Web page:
Adler drops pitch for city tax swap with Austin schools


Mayor Steve Adler will not pursue a tax swap with the Austin school district this year after all, but maybe next year, the mayor said Friday in a post on the City Council’s message board.

“The message I’m getting from the community is that the tax swap concept is not ready yet, but I’d like to continue the conversation and see if we can get it ready for next year,” Adler wrote.

The proposal would have had Austin raise its taxes to increase revenue 14.4 percent — high enough to trigger an election — while the school district lowered its taxes, and the city would pay for some school district functions. The ultimate goal was to save taxpayers money overall by avoiding collecting a portion of school district taxes that go to the state of Texas.

BACKGROUND: Austin tax rate may mean election as city mulls school district swap

“If the Legislature continues to fail in fixing the school finance system, … more and more cities are going to try to do what they can on their own,” Adler wrote Friday. “Even though there’s still more work that needs to be done and (the tax swap) is not ready for this budget, I am optimistic that we can solve some of its remaining challenges over time.”

Adler now doesn’t expect to set the city tax rate above the rollback rate, the highest it can set the rate without triggering a possible election, his spokesman said Friday. The proposed city budget would bring in about 8 percent more revenue than this past year.

Austin school district leaders said they will continue to work with the city to determine whether a tax swap is feasible for 2019.

“We’d like to keep it alive for next year to find some kind of relief,” said Kendall Pace, the district’s school board president.

The city and school district were exploring the idea of a tax swap, first conceived while Adler was on the campaign trail, to offer relief to taxpayers in the Austin school district. The state’s complex education funding formula has long required the Austin district, which has high property values, to give millions in property tax revenue to help fund school systems in property-poor areas across Texas. The higher the district’s property values, the greater the percentage of it that goes to the state.

RELATED: City, Austin school board look to save millions with tax swap plan

This year, the average Austin homeowner’s school tax bill is expected to exceed $4,000, and more than $1,700 of that will go toward so-called recapture for property-poor districts.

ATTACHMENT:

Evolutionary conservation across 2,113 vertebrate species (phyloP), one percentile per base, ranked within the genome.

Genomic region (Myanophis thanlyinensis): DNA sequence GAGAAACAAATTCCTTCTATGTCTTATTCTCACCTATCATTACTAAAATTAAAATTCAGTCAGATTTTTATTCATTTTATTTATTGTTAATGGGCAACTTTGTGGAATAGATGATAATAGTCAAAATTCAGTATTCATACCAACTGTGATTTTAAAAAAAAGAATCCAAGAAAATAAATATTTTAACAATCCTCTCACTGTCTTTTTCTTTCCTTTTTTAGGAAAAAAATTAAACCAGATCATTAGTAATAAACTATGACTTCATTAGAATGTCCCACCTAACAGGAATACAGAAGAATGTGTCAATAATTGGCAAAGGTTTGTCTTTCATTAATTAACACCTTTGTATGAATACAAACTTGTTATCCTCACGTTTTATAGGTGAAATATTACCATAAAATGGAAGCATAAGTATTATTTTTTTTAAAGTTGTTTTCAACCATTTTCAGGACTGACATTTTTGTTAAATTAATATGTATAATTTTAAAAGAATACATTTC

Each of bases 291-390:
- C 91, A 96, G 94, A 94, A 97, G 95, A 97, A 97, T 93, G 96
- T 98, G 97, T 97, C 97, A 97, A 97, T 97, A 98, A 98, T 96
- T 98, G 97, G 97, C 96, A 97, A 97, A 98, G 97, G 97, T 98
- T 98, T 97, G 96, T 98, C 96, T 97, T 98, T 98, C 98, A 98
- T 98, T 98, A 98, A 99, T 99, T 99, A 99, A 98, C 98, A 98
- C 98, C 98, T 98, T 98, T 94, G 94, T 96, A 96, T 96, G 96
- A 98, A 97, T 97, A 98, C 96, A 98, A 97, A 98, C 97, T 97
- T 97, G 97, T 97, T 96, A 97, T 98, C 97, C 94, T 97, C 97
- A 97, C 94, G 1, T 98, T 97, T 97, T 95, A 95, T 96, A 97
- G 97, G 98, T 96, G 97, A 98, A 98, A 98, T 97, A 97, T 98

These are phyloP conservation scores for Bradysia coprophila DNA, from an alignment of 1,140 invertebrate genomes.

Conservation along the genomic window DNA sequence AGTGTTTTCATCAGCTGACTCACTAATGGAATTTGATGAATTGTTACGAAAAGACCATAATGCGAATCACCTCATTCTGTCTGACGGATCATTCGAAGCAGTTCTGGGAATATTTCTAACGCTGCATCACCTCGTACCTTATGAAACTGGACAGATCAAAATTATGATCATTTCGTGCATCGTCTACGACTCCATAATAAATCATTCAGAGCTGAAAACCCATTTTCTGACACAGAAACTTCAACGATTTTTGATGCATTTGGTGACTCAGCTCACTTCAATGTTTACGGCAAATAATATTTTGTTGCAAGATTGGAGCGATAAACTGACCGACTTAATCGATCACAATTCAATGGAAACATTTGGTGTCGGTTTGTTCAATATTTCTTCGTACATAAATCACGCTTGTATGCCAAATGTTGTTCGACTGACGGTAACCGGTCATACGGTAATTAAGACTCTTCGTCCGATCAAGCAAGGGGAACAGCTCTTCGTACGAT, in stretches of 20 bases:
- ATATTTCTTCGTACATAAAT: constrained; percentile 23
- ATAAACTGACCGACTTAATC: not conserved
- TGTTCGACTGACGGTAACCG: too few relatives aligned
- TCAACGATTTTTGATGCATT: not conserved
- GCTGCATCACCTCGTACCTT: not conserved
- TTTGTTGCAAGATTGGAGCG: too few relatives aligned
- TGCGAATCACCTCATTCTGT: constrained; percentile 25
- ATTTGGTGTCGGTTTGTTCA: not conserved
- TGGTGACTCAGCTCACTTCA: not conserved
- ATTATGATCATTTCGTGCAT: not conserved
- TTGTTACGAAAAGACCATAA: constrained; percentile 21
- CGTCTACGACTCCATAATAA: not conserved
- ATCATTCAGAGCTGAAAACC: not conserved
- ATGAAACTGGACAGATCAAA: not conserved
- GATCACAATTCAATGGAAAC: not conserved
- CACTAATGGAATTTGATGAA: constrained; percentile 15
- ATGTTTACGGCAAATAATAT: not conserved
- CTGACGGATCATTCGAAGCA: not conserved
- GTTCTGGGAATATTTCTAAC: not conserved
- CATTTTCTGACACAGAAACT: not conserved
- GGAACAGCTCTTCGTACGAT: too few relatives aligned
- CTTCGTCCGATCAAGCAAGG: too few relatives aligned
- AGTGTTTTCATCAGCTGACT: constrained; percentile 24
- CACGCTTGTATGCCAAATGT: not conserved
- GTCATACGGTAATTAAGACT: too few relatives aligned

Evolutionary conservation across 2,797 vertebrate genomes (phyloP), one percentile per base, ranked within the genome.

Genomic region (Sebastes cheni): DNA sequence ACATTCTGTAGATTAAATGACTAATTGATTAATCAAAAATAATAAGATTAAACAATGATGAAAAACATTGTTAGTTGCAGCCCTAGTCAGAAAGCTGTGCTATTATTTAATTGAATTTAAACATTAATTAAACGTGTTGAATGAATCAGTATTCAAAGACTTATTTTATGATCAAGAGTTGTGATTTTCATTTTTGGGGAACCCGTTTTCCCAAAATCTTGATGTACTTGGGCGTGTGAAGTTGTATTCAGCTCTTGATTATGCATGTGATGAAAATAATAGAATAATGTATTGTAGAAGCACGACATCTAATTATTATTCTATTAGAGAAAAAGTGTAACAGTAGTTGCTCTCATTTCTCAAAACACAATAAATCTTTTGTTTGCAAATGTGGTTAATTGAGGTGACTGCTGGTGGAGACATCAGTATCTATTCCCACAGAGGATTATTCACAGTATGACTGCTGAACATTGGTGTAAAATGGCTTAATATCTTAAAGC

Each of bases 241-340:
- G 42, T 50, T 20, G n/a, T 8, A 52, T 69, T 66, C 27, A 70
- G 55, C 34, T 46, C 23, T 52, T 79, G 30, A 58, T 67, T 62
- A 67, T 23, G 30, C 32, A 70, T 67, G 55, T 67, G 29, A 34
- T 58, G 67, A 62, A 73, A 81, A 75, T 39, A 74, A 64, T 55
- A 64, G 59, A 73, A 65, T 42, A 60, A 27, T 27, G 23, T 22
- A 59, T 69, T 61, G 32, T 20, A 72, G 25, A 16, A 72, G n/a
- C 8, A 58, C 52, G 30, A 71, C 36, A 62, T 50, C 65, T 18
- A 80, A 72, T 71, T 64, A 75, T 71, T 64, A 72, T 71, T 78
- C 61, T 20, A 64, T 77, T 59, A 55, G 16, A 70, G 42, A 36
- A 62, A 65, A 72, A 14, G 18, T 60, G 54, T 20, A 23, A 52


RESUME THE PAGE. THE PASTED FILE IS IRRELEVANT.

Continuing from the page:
The Austin district is the largest payer of such recapture in the state, and is expected to pay $534 million in recapture this year.

An initial analysis by city staff in April 2016 showed a limited tax swap was feasible but raised multiple concerns, including the possibility that some property owners could pay more in taxes.

The school board for the Del Valle district, which falls in Austin’s city limits, has already voiced opposition against such a swap. Some trustees in the Leander district, which also sits partly within the city, last week expressed concern but decided to see what the city proposes before determining whether to take a position.

Jason Stanford, Adler’s spokesman, said opposition from City Council members whose districts included non-Austin school district areas played a role in the decision to not move forward on the tax swap this year. Council Members Jimmy Flannigan and Ellen Troxclair vowed to lead a citywide fight against the plan, and Council Members Ora Houston and Delia Garza also opposed Adler’s idea.

VISIT VOTETRACKER: Find out how your council member voted on key issues

“The biggest thing we couldn’t solve was Austinites who don’t live in AISD, how do we solve for that, and seniors — raising the senior/disabled exemption only partially solved the problem,” Stanford said. “The budget’s coming up now and we don’t have the answers, so we can’t push this forward. We’re going to try to see if we can figure out the answers.”

Superintendent Paul Cruz said the school district will continue to seek ways to offset the recapture payments and find relief for taxpayers.

“We appreciate the city of Austin in its efforts to come up with unique solutions to address taxpayer issues in Austin,” he said. “We will continue working with the city and other stakeholders to make meaningful progress in regard to recapture.”



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